Couture as a form of augury?
— In order for objects to be invested with the power of fashion and become capable of answering the question, ‘how should one look?’, we need intercessors; people capable of producing such objects or designating them as such. It requires a magician to transform a sartorial form into a fashion icon. It requires Jacquemus to transform the polka-dot grandmother blouse an object worth dreaming about. It requires Maria Grazia Curie to unleash a worldwide passion for a leather beret. In this way, he or she who entrusts responsibility for their appearance to the visions of a designer trusts this person as the holder of a mysterious, uncontested aesthetic power which is also a force for understanding the present. It is, moreover, a commonplace in fashion theory that couturiers are ‘ahead of their time’, and that they see further than their contemporaries. Bodies which submit to fashion are therefore in a state of expectation, waiting for a revelation of the future, for which the couturier is the medium and which cannot occur without them: Alessandro Michele’s work is perhaps not so different from that of his father, who was a shaman. At the confluence of a pedestrian world and one that is only glimpsed or dreamt, at the crossroads of the material and the invisible, the present and the future, the designer guides us towards the life of latent forms, his or her spirit acting as the medium through which they can be realized.

ALESSANDRO MICHELE’S WORK IS PERHAPS NOT SO DIFFERENT FROM THAT OF HIS SHAMAN FATHER.

The charismatic power of the couturier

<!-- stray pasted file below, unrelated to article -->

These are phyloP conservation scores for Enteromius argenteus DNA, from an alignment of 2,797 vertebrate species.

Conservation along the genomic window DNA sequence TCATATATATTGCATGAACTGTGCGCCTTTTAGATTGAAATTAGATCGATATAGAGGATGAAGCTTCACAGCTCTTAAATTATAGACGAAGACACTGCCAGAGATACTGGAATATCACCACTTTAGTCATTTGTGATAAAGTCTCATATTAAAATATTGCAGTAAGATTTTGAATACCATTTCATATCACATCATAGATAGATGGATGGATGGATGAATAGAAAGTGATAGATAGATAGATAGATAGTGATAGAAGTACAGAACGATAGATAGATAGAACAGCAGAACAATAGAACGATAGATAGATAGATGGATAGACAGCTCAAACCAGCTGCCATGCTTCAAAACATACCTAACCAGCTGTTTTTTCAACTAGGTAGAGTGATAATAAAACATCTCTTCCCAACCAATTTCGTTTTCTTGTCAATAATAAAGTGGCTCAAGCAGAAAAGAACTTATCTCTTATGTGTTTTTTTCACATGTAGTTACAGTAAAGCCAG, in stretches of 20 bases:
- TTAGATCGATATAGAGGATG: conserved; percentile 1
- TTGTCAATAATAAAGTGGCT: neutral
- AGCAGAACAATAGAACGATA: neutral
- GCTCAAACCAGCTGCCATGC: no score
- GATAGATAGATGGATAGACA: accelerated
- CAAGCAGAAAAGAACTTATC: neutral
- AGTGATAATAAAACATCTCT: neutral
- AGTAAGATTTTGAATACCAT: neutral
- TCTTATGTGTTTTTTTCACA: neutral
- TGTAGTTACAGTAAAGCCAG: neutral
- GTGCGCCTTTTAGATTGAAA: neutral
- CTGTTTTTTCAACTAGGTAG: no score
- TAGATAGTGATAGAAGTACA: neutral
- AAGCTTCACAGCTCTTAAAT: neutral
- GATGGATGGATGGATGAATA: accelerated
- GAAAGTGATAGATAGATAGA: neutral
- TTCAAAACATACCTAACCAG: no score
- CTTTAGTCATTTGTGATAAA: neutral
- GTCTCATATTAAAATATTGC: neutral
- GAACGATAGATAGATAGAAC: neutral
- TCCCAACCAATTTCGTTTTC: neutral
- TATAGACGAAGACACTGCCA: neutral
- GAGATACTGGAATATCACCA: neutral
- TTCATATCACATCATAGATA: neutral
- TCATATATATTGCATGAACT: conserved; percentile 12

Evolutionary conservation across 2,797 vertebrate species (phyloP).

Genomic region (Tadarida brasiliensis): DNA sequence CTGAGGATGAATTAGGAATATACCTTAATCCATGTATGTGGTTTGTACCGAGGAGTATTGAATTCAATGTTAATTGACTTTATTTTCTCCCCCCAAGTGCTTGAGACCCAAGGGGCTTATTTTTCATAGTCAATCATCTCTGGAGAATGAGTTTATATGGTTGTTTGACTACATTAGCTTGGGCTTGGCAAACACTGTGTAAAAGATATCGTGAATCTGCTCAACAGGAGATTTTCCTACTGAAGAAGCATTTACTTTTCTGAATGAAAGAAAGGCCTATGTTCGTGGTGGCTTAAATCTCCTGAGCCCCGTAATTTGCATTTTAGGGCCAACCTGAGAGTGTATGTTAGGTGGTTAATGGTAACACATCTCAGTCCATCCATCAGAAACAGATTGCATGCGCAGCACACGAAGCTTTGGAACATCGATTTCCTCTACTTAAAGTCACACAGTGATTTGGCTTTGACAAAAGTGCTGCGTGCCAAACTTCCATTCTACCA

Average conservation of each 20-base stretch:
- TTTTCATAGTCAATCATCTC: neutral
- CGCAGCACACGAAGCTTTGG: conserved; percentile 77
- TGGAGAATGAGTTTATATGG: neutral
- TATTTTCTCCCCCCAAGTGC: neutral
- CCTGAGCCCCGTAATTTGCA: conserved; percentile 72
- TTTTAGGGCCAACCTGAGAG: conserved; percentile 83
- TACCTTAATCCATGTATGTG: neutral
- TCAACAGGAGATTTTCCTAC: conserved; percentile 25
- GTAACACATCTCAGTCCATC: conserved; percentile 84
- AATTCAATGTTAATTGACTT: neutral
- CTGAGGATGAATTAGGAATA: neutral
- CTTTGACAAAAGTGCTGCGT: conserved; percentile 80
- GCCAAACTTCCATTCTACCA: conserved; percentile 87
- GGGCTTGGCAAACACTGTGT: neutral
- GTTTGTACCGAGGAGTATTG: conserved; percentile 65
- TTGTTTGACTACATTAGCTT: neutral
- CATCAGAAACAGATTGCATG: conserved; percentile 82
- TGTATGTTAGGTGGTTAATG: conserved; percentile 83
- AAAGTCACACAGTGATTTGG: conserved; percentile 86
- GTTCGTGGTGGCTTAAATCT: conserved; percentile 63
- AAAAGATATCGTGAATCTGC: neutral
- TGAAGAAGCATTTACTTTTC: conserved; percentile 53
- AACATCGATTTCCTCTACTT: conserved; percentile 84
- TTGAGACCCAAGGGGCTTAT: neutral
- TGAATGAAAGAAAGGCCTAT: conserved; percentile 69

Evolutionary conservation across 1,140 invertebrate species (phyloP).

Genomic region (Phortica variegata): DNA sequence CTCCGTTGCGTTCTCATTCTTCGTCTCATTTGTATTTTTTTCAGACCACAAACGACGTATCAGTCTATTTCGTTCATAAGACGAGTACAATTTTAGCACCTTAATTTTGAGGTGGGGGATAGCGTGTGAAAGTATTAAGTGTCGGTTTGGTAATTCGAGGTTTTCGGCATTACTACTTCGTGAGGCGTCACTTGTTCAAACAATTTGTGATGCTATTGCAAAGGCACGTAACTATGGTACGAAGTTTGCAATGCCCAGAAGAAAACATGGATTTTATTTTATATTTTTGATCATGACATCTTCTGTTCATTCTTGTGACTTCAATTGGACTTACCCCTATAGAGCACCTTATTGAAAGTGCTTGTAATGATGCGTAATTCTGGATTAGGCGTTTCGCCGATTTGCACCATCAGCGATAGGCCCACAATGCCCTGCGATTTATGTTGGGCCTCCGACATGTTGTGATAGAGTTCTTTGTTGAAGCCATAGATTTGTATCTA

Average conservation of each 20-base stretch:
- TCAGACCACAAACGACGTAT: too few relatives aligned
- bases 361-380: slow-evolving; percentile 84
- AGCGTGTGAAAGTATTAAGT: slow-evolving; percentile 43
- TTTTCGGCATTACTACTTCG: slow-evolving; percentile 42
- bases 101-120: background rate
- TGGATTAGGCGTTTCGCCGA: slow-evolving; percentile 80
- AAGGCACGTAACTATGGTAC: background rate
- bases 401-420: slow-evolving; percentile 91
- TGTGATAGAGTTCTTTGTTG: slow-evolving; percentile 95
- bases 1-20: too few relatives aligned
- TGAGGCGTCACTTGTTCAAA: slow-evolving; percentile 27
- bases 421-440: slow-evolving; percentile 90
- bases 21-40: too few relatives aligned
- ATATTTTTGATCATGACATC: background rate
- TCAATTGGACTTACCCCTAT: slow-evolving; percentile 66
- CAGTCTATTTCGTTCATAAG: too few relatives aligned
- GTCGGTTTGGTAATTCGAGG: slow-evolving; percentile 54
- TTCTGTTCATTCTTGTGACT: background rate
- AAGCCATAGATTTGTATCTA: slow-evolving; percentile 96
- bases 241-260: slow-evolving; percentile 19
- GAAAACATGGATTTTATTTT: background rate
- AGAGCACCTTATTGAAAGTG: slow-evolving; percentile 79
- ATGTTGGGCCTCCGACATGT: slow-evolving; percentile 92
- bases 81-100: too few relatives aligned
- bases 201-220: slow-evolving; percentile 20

— But if the representations of fashion, and especially the offerings of couturiers, are elevated to the ranks of sacred words and deemed visionary, it is also because of the confidence reposed in them by those who follow their word. Faith in the word of fashion leads to its realization in the world: it is their public, their faithful, who make a magician of the couturier and make turn oracles into reality. It is from this perspective that Pierre Bourdieu and Yvette Delsaut, in a 1975 article entitled The Couturier and his signature: contribution to a general theory of magic, consider the couturier as the operator of a social ‘alchemy’. Once their legitimacy has been recognized by all, they transform an item of clothing into a sacred object with ‘signature’ flair thus operating through their charismatic power a true transubstantiation of all their creations, now invested with a transcendental value. The recent phenomenon of the capitalization of influencers’ names, and notably the queens of Instagram launching their own fashion brands, offers a striking example of this transformation of the product by the charismatic power of the individual. For these pieces are not bought because they are the products of an expert designer, but simply because they are certified by the symbolic authority of a beautiful young woman, a figure of aspiration, and thus they connect us, by suggestion, to an aesthetic world, an imaginary landscape, an existential narrative whose consumer also dreams of being its actor. We therefore trust the influencer as a supernatural source of prestige and beauty: in dressing ourselves in her name, we also dress ourselves in the shadow of her qualities.